Former Western Australian Premier Colin Barnett’s call for a “nation building” coast-to-coast gas pipeline traversing longitudinal across Australia has received a vote of no-confidence from industry experts as a cure-all solution to Australia’s energy crisis ills.

Australia Prime Minister Malcolm Turnbull has given the gas shortage in the eastern states priority as he endeavors to halt a runway train threatening to impact industry and the country’s economy within 12 to 18 months.

Barnett, who lost the March State election in Western Australia, but is still a Member of Parliament for Cottesloe, emerged from a short hiatus last week to state his case for construction of a pipeline of approximately 4,030 km (2,500 miles) from the gas-rich North West Shelf supplying Victoria (Melbourne) and New South Wales (Sydney) markets.

Barnett said it was “ludicrous” that a gas shortage on the East Coast could be supplied by a “world-class resource” in the west “and we are not using it for Australia.”

“We should be looking at transporting that gas across country, as happens in Europe, North America and Russia. There is nothing secret and difficult about building a gas pipeline.”

Barnett said it defied logic that Australia would potentially emerge as the world’s biggest exporter of LNG by the end of the decade, while gas prices were spiking in the eastern states as industry contemplated a withdrawal over long-term supply shortages.

“From outside Australia, it just looks stupid. We have this massive resource the rest of the world is buying and we are not using it ourselves,” Barnett said.

EnergyQuest Managing Director Graeme Bethune, however, said shipping LNG to the East Coast would be a far cheaper, more flexible and practical option than a pipeline, even if this meant Australia having to import gas cargoes from abroad.

He said it would be far more economical to convert vessels to floating regasification import terminals stationed off the coast of Victoria and—as the clock ticks—this option could be accomplished far quicker than a pipeline.

“The way these things evolve in other countries enduring a short-term gas shortage is you start importing from the closest place it is produced; in this instance Western Australia, Indonesia or Papua New Guinea,” Bethune said.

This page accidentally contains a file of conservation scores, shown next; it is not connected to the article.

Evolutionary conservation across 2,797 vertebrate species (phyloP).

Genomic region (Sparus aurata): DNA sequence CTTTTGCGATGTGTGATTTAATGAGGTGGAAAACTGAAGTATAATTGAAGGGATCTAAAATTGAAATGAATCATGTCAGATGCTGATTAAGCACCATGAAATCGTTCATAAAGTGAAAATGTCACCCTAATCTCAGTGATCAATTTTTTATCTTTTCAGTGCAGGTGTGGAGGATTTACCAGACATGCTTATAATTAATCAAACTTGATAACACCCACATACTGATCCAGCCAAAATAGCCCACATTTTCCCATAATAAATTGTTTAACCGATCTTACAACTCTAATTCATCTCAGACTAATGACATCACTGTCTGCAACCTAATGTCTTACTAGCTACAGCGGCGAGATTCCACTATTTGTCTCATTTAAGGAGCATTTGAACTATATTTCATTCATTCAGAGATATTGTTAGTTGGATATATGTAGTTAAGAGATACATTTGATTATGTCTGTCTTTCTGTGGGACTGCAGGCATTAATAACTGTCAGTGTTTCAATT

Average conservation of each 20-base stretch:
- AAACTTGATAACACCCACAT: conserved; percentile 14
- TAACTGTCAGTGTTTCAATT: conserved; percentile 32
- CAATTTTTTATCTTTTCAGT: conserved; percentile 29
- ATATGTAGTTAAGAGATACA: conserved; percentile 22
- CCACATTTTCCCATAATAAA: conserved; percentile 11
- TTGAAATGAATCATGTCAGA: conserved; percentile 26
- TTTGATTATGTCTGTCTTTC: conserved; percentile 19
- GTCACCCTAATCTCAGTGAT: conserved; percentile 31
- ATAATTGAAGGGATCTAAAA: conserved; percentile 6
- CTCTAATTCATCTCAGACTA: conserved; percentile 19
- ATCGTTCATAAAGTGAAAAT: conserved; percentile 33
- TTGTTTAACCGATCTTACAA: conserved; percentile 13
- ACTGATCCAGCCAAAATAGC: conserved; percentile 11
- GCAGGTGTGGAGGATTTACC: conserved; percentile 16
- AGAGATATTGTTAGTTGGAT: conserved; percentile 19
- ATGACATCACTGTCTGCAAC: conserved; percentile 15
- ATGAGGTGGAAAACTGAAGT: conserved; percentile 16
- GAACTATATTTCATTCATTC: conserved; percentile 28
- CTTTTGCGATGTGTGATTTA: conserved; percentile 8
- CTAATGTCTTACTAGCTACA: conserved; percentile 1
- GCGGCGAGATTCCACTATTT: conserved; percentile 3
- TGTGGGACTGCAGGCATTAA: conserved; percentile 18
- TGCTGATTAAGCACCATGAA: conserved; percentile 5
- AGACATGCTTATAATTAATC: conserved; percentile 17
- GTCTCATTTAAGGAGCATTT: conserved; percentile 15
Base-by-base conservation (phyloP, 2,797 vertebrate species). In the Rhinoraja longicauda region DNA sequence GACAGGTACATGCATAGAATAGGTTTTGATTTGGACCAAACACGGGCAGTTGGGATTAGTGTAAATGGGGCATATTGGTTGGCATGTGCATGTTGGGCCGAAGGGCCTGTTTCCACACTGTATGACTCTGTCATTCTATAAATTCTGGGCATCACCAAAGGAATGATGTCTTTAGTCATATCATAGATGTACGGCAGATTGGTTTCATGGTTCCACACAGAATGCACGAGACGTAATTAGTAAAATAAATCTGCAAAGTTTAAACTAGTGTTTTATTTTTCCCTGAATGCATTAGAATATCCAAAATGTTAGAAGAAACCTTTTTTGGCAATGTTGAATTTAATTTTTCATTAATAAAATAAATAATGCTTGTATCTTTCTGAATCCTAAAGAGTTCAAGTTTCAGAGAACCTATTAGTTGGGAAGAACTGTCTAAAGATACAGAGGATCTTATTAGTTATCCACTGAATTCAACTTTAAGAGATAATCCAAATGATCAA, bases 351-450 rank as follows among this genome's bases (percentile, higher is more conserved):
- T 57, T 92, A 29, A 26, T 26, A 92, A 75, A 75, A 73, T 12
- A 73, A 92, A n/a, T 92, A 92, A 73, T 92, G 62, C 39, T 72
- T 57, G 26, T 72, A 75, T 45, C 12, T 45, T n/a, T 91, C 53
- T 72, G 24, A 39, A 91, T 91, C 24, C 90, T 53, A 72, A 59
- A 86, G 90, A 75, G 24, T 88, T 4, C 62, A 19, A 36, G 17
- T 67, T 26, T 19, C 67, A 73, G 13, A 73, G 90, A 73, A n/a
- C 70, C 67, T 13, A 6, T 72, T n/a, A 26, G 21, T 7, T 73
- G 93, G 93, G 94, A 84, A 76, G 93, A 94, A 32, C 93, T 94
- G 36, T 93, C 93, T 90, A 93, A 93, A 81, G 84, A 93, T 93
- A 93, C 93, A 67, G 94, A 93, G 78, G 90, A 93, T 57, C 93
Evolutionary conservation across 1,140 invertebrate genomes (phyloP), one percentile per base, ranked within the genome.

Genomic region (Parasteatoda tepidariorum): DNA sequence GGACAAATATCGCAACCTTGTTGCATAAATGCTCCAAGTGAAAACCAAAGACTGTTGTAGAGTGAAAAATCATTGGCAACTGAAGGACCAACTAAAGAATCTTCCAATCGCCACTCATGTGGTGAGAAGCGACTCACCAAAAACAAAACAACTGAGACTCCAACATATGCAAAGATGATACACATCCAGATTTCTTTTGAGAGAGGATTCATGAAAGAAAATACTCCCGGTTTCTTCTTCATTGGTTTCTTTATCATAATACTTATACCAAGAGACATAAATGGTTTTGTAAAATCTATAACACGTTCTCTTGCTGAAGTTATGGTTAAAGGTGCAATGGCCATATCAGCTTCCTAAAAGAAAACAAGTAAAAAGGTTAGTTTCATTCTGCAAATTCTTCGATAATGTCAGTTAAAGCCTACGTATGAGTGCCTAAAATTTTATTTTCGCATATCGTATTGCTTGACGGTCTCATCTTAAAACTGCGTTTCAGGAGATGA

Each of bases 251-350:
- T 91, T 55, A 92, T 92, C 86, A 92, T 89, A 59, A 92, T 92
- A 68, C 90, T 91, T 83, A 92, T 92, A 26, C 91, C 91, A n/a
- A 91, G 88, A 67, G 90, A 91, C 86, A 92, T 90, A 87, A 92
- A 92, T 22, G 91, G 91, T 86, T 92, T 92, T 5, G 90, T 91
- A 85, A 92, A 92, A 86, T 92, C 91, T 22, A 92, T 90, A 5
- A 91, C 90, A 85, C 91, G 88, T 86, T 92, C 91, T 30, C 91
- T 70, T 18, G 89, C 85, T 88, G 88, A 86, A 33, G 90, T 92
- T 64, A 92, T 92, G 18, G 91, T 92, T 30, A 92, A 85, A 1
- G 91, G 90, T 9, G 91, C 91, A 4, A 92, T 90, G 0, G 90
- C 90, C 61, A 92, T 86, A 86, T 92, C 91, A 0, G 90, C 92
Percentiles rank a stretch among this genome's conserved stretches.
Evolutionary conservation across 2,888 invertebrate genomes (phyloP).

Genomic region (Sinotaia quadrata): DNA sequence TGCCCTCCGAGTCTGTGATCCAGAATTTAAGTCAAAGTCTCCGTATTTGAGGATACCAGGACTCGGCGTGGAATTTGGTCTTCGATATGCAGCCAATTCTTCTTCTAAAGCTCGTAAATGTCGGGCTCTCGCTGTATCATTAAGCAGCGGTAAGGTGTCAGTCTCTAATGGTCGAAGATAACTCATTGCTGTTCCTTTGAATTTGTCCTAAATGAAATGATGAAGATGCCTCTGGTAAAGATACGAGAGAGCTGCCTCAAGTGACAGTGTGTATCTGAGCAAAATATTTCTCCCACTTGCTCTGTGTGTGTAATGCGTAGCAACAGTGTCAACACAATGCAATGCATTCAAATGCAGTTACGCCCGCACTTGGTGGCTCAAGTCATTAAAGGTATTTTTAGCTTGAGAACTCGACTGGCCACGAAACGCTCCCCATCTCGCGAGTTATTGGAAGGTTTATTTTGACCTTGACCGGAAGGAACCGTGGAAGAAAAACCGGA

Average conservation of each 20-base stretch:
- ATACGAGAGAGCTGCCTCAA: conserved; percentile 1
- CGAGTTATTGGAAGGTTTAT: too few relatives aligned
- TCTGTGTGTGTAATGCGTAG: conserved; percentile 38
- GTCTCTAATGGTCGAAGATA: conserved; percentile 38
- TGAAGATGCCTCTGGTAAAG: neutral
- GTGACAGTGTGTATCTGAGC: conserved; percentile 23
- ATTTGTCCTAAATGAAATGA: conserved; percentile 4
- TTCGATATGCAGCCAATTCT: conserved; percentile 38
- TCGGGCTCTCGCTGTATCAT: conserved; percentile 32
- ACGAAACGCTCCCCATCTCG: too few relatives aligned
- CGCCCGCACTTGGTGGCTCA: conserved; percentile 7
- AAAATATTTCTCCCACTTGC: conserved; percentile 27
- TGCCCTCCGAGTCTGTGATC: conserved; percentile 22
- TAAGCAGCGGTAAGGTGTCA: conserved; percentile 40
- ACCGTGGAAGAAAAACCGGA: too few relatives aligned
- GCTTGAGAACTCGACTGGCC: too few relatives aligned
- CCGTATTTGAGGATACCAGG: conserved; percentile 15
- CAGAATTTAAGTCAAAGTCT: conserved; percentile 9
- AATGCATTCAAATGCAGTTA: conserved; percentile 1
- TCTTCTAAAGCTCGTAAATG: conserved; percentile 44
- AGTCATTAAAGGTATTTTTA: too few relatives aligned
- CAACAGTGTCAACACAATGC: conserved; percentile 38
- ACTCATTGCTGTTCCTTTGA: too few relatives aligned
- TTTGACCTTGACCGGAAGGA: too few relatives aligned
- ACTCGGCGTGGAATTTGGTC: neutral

Steve Davies, Australian Pipelines and Gas Association national policy manager, echoed Bethune’s views, saying prohibitive costs, challenging terrain and economies of scale were loaded against the east-west pipeline.

“In Europe, they move huge volumes of gas. Some of the 46-in pipelines out of Russia carry 1,000 petajoules a year, which is a completely different magnitude to what we are dealing with as we would need to supply a projected shortfall of 50 to 60 petajoules, or 200 terajoules a day,” Davies said.

With construction soon to commence on the 622-km (411-mile) Northern Gas Pipeline (NGP) from Tennant Creek in the Northern Territory to Mount Isa in Queensland, at a cost of AU$662 million (US$973 million), Davies conservatively estimated that an east-west pipeline would easily cost AU$3 billion (US$3.96 billion), but he “couldn’t see it being built in four years.”

He said that unlike the U.S., featuring a web of pipelines that gas producers were able to tie into to supply a population of 320 million people spread across the country, 70% of Australia’s 23 million people were located in and around five coastal cities; Brisbane, Sydney, Melbourne, Adelaide and Perth.

“The NGP is about one-third the distance of an east-west pipeline which would be a huge project which would likely face huge variations in constructability, availability of gravel and a lack of rail and road links to assist transportation,” he added.